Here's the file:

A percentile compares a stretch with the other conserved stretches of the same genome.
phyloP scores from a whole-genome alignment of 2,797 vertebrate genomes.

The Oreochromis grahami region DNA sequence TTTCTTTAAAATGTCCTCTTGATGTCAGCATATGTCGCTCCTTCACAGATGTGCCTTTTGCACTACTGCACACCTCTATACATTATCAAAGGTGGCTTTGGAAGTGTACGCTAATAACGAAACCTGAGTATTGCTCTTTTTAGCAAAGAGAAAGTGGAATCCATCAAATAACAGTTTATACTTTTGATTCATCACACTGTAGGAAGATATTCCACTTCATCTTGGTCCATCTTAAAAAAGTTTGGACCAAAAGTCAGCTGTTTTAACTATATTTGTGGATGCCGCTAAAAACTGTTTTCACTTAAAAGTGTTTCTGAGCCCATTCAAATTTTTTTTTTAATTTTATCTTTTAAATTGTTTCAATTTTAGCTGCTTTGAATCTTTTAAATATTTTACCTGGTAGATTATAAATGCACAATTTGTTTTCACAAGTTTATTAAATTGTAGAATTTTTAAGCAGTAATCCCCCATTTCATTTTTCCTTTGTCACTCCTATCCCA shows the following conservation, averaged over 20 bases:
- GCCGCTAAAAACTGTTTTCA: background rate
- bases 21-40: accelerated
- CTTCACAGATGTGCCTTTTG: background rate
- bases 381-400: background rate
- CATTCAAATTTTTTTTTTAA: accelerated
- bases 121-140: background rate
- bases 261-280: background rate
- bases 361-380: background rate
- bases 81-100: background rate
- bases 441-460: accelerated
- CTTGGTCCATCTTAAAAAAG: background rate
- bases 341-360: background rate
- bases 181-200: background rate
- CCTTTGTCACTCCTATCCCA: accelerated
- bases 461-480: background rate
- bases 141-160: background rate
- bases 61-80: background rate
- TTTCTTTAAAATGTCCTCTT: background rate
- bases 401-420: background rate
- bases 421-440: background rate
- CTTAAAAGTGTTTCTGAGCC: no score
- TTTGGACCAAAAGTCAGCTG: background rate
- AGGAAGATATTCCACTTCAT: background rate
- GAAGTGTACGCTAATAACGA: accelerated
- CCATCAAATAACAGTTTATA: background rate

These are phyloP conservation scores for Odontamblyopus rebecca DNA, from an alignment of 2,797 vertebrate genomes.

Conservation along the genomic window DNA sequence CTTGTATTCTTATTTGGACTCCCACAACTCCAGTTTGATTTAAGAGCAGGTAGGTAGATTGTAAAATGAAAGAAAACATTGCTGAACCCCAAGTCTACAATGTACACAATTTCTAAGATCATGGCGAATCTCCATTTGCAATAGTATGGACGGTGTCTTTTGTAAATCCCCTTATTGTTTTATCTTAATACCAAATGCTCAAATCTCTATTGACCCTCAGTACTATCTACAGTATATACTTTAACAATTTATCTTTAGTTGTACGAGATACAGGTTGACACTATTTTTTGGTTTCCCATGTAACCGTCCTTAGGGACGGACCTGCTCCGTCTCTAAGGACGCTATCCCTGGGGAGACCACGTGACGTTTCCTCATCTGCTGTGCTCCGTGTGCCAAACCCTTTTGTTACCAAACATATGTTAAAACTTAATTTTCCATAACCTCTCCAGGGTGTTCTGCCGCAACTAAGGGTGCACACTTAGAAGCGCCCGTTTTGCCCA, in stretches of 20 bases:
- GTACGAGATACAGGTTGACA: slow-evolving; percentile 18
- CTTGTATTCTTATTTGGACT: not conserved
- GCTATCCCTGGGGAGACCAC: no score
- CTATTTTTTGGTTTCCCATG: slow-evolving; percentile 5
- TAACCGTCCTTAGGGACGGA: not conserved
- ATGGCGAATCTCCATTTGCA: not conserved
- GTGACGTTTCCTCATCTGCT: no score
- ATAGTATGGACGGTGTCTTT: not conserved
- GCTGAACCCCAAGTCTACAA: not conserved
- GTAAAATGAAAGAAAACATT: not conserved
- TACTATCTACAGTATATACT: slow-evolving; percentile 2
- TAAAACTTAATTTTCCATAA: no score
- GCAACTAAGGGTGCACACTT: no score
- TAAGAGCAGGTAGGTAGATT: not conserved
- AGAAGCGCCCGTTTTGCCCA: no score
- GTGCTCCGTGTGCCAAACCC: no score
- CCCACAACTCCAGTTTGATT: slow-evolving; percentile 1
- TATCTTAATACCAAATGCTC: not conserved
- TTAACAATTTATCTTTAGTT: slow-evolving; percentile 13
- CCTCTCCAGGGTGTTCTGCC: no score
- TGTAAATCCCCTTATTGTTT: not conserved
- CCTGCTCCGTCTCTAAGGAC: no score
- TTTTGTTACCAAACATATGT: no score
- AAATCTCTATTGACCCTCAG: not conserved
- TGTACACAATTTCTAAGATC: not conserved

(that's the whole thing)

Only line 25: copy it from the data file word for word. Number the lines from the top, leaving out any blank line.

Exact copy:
- TTTGGACCAAAAGTCAGCTG: background rate